“Because more jobs were created in the private sector last year alone than in all eight years of George W. Bush. Look, we did not get into the economic problems we did because President Obama was in office for two months. The ground was laid by the bad policies of George W. Bush, and that came at the expense of the growing middle class and giving huge tax breaks to the billionaires.”
~Governor Martin O’Malley (D-MD)
There is this master narrative at play in the media that people seem to have bought into … that master narrative is that we have not seen jobs growth under President Obama. But it isn’t true. Conservatives like to say any number of things:
#1 – They say this has been the most anemic economic recovery since the Great Depression
#2 – They say there have been no new jobs
#3 – They say that President Obama is boosting public sector employment and neglecting the private sector
So let’s look at the facts and let’s compare Obama vs. Bush. As Think Progress shows HERE – it took just after 3 years to get private sector employment back to where it was when he took it over compared to over 4 for Bush. Now – Bush was handed a huge surplus and an overheating economy from Bill Clinton. Bush handed over a $1 trillion deficit, 2 wars and the country was losing 800k jobs a month when Obama first took office. Bush passed huge tax cuts and it very clearly didn’t work.
The reality is that under George W. Bush – it took more than 4 years to get private sector employment back up to where it was before he started; meanwhile – public sector employment grew at the same rate it essentially did under Reagan – the conservative icon. Under Obama – the clear drag on the economy has come from the consistent cuts to public sector jobs.
We’ve already shared this information from Paul Krugman before … there is simply no way that you can compare Bush’s jobs record and Obama’s jobs record and conclude Bush did a better growing private sector employment. The numbers simply don’t bear that out but conservatives don’t want to admit it. Like we shared HERE:
Paul Krugman explains the graph above:
Since former President Bush is going to favor us with a book on How to Succeed in Economic Policy Without Really Trying — and since Mitt Romney is essentially planning a return to Bushonomics — it might be worth looking at Bush’s job record compared with that of Obama so far. I focus on private-sector jobs because both Bush and Romney say that the government can’t create jobs, so only the private sector is real.
So compare private-sector job creation from January 2001 to January 2009 — the Bush era — with job creation from January 2009 to April 2012. Or maybe you think presidents shouldn’t be held accountable for their first year, and want to start either comparison from the first January after inauguration.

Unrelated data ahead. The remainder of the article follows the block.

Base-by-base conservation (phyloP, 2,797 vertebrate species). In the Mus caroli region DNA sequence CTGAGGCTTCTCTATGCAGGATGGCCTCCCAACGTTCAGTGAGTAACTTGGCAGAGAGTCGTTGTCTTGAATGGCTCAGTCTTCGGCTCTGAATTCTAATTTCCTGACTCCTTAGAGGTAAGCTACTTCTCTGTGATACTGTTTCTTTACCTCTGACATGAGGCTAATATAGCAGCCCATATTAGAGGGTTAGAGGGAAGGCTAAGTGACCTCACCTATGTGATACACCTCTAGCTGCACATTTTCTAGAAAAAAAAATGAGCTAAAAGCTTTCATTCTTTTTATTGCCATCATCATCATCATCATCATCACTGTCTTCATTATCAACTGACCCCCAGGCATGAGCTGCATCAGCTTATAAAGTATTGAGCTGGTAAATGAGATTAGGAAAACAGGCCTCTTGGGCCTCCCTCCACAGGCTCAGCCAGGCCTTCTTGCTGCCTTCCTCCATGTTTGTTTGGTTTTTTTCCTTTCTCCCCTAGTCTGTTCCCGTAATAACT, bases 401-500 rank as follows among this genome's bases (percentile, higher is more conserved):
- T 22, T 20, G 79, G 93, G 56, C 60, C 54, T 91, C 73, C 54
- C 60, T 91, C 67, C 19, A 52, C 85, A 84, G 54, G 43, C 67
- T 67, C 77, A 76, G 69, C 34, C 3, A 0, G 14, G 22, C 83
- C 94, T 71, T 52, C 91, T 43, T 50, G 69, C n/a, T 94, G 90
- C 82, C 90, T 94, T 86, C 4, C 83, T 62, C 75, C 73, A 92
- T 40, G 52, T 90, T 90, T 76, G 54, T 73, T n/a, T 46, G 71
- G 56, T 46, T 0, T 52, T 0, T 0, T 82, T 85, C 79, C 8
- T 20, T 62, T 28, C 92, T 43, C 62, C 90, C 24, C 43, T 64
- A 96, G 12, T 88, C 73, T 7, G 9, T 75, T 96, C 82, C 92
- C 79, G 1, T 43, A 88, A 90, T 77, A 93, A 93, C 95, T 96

And that’s why the Democrats will be comparing Romney to Bush many times throughout the Democratic National Convention. Talking Points Memo explains HERE:
Two days before their convention in Charlotte, North Carolina, Democrats are gearing up to present the election as a choice between President Obama’s vision for the future and a return to Bush era policies of the last decade.
Democrats made the rounds on the Sunday talk shows to preview their re-election pitch to Americans, emphasizing that it would be a choice between going forward — their campaign slogan — and letting Mitt Romney double down on the policies of President George W. Bush that caused the economic downturn.
Romney’s response to this is:
“We’re going to finally have to do something that Republicans have spoken about for a long time, and for a while we didn’t do it. When we had the lead we let people down. We need to make sure we don’t lead them down this time — I will cut the deficit and get us on track to a balanced budget.”
But he has yet to explain how he’s going to cut taxes by $5 trillion, extend the Bush tax cuts for the rich, increase defense spending by 25% and not balance the budget on the backs of the middle class. Every independent analysis of Romney’s budget shows his plan will cut taxes on the rich and raise taxes on the middle class by about $2,000. We have shared analysis on an independent study by the Brookings Institute co-chaired by a former Bush administration official HERE:
“It is not mathematically possible to design a revenue-neutral plan that preserves current incentives for savings and investment and that does not result in a net tax cut for high-income taxpayers and a net tax increase for lower- and/or middle-income taxpayers,” the study concludes.
Even if tax breaks “are eliminated in a way designed to make the resulting tax system as progressive as possible, there would still be a shift in the tax burden of roughly $86 billion [a year] from those making over $200,000 to those making less” than that.
What would that mean for the average tax bill? Millionaires would get an $87,000 tax cut, the study says. But for 95 percent of the population, taxes would go up by about 1.2 percent, an average of $500 a year.
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